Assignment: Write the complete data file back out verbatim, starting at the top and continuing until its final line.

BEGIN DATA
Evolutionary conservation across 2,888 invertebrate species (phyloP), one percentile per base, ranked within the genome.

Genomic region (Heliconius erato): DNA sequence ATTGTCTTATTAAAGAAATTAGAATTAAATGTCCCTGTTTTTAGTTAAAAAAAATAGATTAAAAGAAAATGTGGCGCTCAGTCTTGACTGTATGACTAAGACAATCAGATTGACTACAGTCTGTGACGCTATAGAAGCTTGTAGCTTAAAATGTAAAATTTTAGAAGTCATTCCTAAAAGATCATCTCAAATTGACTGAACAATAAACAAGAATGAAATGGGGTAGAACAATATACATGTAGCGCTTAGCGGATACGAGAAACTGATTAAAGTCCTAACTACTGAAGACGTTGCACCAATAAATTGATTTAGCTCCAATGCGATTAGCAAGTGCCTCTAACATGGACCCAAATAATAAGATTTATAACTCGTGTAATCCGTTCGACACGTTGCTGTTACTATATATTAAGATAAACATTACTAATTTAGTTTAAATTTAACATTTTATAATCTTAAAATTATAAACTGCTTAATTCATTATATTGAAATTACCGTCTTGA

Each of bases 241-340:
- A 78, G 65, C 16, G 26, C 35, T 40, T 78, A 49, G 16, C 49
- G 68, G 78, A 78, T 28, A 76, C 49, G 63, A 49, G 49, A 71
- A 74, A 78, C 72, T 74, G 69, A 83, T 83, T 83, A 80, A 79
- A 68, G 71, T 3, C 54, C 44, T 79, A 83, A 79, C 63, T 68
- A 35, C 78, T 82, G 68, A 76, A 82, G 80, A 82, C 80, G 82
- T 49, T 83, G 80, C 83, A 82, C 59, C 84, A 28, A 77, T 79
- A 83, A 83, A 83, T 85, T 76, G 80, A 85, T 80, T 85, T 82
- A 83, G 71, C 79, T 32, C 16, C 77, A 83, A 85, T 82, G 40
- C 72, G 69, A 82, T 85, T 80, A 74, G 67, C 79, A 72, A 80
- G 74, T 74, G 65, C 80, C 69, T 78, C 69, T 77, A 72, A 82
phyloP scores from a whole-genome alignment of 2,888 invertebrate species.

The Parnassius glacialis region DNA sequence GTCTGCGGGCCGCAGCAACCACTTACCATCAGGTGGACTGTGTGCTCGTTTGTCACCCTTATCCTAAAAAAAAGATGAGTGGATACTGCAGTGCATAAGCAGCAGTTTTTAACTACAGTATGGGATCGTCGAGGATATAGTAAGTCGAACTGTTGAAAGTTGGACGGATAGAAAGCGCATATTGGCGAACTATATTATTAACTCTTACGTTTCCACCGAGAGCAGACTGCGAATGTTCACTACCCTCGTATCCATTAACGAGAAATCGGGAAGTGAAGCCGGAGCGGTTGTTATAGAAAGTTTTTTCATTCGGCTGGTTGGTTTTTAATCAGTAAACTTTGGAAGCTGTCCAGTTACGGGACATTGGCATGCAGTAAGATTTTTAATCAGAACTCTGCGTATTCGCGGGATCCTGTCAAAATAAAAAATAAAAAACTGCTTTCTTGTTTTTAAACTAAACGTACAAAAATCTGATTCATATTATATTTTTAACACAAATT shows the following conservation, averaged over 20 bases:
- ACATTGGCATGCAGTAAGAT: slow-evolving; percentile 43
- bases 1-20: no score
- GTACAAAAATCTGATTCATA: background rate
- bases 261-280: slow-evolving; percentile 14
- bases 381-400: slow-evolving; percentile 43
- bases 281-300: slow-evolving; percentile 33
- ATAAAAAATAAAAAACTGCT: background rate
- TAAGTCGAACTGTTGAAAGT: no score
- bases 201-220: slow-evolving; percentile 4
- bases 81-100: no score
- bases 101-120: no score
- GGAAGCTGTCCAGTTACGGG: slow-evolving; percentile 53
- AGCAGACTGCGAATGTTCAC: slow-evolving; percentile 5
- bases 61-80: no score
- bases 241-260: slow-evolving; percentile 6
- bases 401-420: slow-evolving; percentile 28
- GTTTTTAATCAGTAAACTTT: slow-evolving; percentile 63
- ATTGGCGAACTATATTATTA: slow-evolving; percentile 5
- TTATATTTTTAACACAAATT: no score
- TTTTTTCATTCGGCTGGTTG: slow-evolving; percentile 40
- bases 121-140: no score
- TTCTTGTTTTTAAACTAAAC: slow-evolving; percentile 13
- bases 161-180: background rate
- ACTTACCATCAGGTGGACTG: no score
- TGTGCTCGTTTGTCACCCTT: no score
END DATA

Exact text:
Evolutionary conservation across 2,888 invertebrate species (phyloP), one percentile per base, ranked within the genome.

Genomic region (Heliconius erato): DNA sequence ATTGTCTTATTAAAGAAATTAGAATTAAATGTCCCTGTTTTTAGTTAAAAAAAATAGATTAAAAGAAAATGTGGCGCTCAGTCTTGACTGTATGACTAAGACAATCAGATTGACTACAGTCTGTGACGCTATAGAAGCTTGTAGCTTAAAATGTAAAATTTTAGAAGTCATTCCTAAAAGATCATCTCAAATTGACTGAACAATAAACAAGAATGAAATGGGGTAGAACAATATACATGTAGCGCTTAGCGGATACGAGAAACTGATTAAAGTCCTAACTACTGAAGACGTTGCACCAATAAATTGATTTAGCTCCAATGCGATTAGCAAGTGCCTCTAACATGGACCCAAATAATAAGATTTATAACTCGTGTAATCCGTTCGACACGTTGCTGTTACTATATATTAAGATAAACATTACTAATTTAGTTTAAATTTAACATTTTATAATCTTAAAATTATAAACTGCTTAATTCATTATATTGAAATTACCGTCTTGA

Each of bases 241-340:
- A 78, G 65, C 16, G 26, C 35, T 40, T 78, A 49, G 16, C 49
- G 68, G 78, A 78, T 28, A 76, C 49, G 63, A 49, G 49, A 71
- A 74, A 78, C 72, T 74, G 69, A 83, T 83, T 83, A 80, A 79
- A 68, G 71, T 3, C 54, C 44, T 79, A 83, A 79, C 63, T 68
- A 35, C 78, T 82, G 68, A 76, A 82, G 80, A 82, C 80, G 82
- T 49, T 83, G 80, C 83, A 82, C 59, C 84, A 28, A 77, T 79
- A 83, A 83, A 83, T 85, T 76, G 80, A 85, T 80, T 85, T 82
- A 83, G 71, C 79, T 32, C 16, C 77, A 83, A 85, T 82, G 40
- C 72, G 69, A 82, T 85, T 80, A 74, G 67, C 79, A 72, A 80
- G 74, T 74, G 65, C 80, C 69, T 78, C 69, T 77, A 72, A 82
phyloP scores from a whole-genome alignment of 2,888 invertebrate species.

The Parnassius glacialis region DNA sequence GTCTGCGGGCCGCAGCAACCACTTACCATCAGGTGGACTGTGTGCTCGTTTGTCACCCTTATCCTAAAAAAAAGATGAGTGGATACTGCAGTGCATAAGCAGCAGTTTTTAACTACAGTATGGGATCGTCGAGGATATAGTAAGTCGAACTGTTGAAAGTTGGACGGATAGAAAGCGCATATTGGCGAACTATATTATTAACTCTTACGTTTCCACCGAGAGCAGACTGCGAATGTTCACTACCCTCGTATCCATTAACGAGAAATCGGGAAGTGAAGCCGGAGCGGTTGTTATAGAAAGTTTTTTCATTCGGCTGGTTGGTTTTTAATCAGTAAACTTTGGAAGCTGTCCAGTTACGGGACATTGGCATGCAGTAAGATTTTTAATCAGAACTCTGCGTATTCGCGGGATCCTGTCAAAATAAAAAATAAAAAACTGCTTTCTTGTTTTTAAACTAAACGTACAAAAATCTGATTCATATTATATTTTTAACACAAATT shows the following conservation, averaged over 20 bases:
- ACATTGGCATGCAGTAAGAT: slow-evolving; percentile 43
- bases 1-20: no score
- GTACAAAAATCTGATTCATA: background rate
- bases 261-280: slow-evolving; percentile 14
- bases 381-400: slow-evolving; percentile 43
- bases 281-300: slow-evolving; percentile 33
- ATAAAAAATAAAAAACTGCT: background rate
- TAAGTCGAACTGTTGAAAGT: no score
- bases 201-220: slow-evolving; percentile 4
- bases 81-100: no score
- bases 101-120: no score
- GGAAGCTGTCCAGTTACGGG: slow-evolving; percentile 53
- AGCAGACTGCGAATGTTCAC: slow-evolving; percentile 5
- bases 61-80: no score
- bases 241-260: slow-evolving; percentile 6
- bases 401-420: slow-evolving; percentile 28
- GTTTTTAATCAGTAAACTTT: slow-evolving; percentile 63
- ATTGGCGAACTATATTATTA: slow-evolving; percentile 5
- TTATATTTTTAACACAAATT: no score
- TTTTTTCATTCGGCTGGTTG: slow-evolving; percentile 40
- bases 121-140: no score
- TTCTTGTTTTTAAACTAAAC: slow-evolving; percentile 13
- bases 161-180: background rate
- ACTTACCATCAGGTGGACTG: no score
- TGTGCTCGTTTGTCACCCTT: no score